Today's Paper Search Latest Core values App Traffic #Gazette200 Listen Story ideas iPad FAQ Weather Newsletters Obits Puzzles Archive
ADVERTISEMENT
story.lead_photo.caption

Two weeks ago, just before I headed out the office door for a week's vacation, Jubilee: Recipes From Two Centuries of African American Cooking by Toni Tipton-Martin arrived on my desk.

I've had the pleasure of meeting Toni Tipton-Martin at an Association of Food Journalists conference a few years ago, and I'm a longtime admirer of her work.

I had been looking forward to receiving an advance review copy of the book, which was released Nov. 5, for ages. But I promised myself I wouldn't "work" (i.e. read or cook anything I might want to write about) while I was on vacation so I left the book on my desk where I'd see it first thing when I returned to the office.

Tipton-Martin was the first black woman to be food editor of a major daily American newspaper, the Cleveland Plain Dealer in 1991, and is a founding member of the Southern Foodways Alliance.

Her 2015 book The Jemima Code: Two Centuries of African American Cookbooks won a James Beard award and is a must-own for anyone interested in American culinary history.

In Jubilee, Tipton-Martin builds on The Jemima Code with modern recipes inspired by and adapted from the recipes of enslaved cooks and black chefs, caterers, culinary writers, entrepreneurs and others.

She provides background and context for each recipe, many of which are accompanied by color photographs.

Anyone who grew up in the South will find the recipes in Jubilee familiar, yet don't expect a tome filled with typical Southern-style home cooking or soul food. As Tipton-Martin writes in the introduction:

"In Jubilee, I have tried to honor the kind and joyous cooking that would have turned yesterday's enslaved and free cooks into today's celebrity chefs with glittering reputations grounded in restaurant fare and cookbook publishing. I have reclaimed their timeless wisdom and the new light it sheds on the meaning of African American cuisine. And I have tried to end dependency on the labels 'Southern' and 'soul,' and on the assumptions that limit my ancestors' contributions to mindlessly working the fields where the food was grown, stirring the pot where the food was cooked, and passively serving food in the homes of the master class."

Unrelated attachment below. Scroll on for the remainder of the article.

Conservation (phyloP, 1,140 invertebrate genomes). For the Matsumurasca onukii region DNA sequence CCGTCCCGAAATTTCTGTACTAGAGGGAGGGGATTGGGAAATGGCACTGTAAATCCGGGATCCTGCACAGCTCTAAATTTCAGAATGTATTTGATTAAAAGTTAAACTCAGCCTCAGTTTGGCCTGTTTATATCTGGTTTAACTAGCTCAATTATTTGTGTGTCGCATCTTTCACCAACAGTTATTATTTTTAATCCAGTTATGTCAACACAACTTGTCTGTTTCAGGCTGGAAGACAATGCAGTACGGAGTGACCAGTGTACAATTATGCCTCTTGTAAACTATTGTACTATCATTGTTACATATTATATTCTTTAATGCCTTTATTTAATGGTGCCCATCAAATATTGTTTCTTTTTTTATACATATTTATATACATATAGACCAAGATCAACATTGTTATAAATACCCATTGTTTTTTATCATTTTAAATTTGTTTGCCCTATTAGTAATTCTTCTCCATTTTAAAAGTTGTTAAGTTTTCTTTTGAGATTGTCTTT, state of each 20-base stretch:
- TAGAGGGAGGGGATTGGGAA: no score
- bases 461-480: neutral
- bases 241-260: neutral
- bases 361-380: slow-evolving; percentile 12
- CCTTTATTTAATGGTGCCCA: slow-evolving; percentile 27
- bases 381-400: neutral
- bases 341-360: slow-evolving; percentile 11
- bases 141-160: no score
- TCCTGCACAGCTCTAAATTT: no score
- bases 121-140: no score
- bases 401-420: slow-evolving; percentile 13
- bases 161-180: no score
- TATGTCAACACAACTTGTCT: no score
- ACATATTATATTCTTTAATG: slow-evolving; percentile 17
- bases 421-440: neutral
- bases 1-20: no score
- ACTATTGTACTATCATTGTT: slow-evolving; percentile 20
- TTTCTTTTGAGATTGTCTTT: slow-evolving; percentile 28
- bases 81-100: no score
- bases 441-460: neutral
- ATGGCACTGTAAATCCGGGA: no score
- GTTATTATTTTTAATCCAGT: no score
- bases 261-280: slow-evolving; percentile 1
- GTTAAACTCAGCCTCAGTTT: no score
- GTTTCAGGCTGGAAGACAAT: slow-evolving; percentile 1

Jubilee: Recipes From Two Centuries of African American Cooking by Toni Tipton-Martin
Jubilee: Recipes From Two Centuries of African American Cooking by Toni Tipton-Martin

There are numerous recipes in Jubilee I've put on my "to cook" list — braised celery, rum punch, chicken and dumplings, meatballs in barbecue sauce, peanut soup, and peach-buttermilk ice cream to name a few — but first up were these cinnamon rolls.

The sweet biscuits come together in about 30 minutes and are superb served warm from the oven.

The recipe includes a variation for making them with baking mix — an American staple created by a black chef in 1919 as noted in Jubliee — or made from scratch.

I opted for the scratch version.

Quick Cinnamon Rolls

2 cups bread flour, plus more for the work surface (see note)

4 teaspoons baking powder

1 teaspoon salt

2 tablespoons shortening, cut into pieces and chilled

4 tablespoons butter, cut into pieces and chilled, divided use

¾ to 1 cup whole milk

¼ cup granulated sugar

1 ½ teaspoons ground cinnamon

Frosting:

1 tablespoon butter, softened

¼ cup confectioners' sugar

1 tablespoon whole milk

Heat oven to 425 degrees. Butter a 12-cup muffin pan or baking sheet. (I lined my baking sheet with parchment paper.)

In a large bowl, whisk together the flour, baking powder and salt. Sprinkle the shortening and 2 tablespoons of the butter over the dry ingredients. Using your fingertips, a pastry blender or two knives, cut the shortening and butter into the flour mixture until the mixture resembles coarse crumbs.

Using a fork, stir in ¾ cup of the milk to a make a slightly sticky dough. Stir in enough of the remaining milk until the dough pulls away from the sides of the bowl. Turn dough out onto a lightly floured surface and knead 8 to 10 times, just until dough comes together and is smooth.

Roll dough into a rectangle about 12 inches long and ¼-inch thick. In a small bowl, stir together the granulated sugar and cinnamon. Sprinkle the cinnamon-sugar evenly over the dough and dot with the remaining 2 tablespoons of butter. Roll dough, jelly-roll style, into a 12-inch-long log. Cut crosswise into 1-inch slices.

Place cut rolls, cut side up, in the prepared muffin pan or on the prepared baking sheet spaced 1 inch apart. Bake 15 to 20 minutes or until golden.

Meanwhile, in a small bowl, combine the softened butter, confectioners' sugar and milk for the frosting.

Cool cinnamon rolls on the pan for 5 minutes, then transfer to a wire rack. Spoon frosting over warm rolls.

Makes 12 cinnamon rolls.

Note: Rolls can be made using 2 cups baking mix in place of the flour, baking powder, salt, shortening and 2 tablespoons of the butter. Place baking mix in a bowl and proceed with the recipe, starting with the milk.

Food on 11/13/2019

Print Headline: Jubilee honors black cooking with history, recipes

ADVERTISEMENT

Sponsor Content

COMMENTS - It looks like you're using Internet Explorer, which isn't compatible with the Democrat-Gazette commenting system. You can join the discussion by using another browser, like Firefox or Google Chrome.
It looks like you're using Microsoft Edge. The Democrat-Gazette commenting system is more compatible with Firefox and Google Chrome.
ADVERTISEMENT
ADVERTISEMENT
ADVERTISEMENT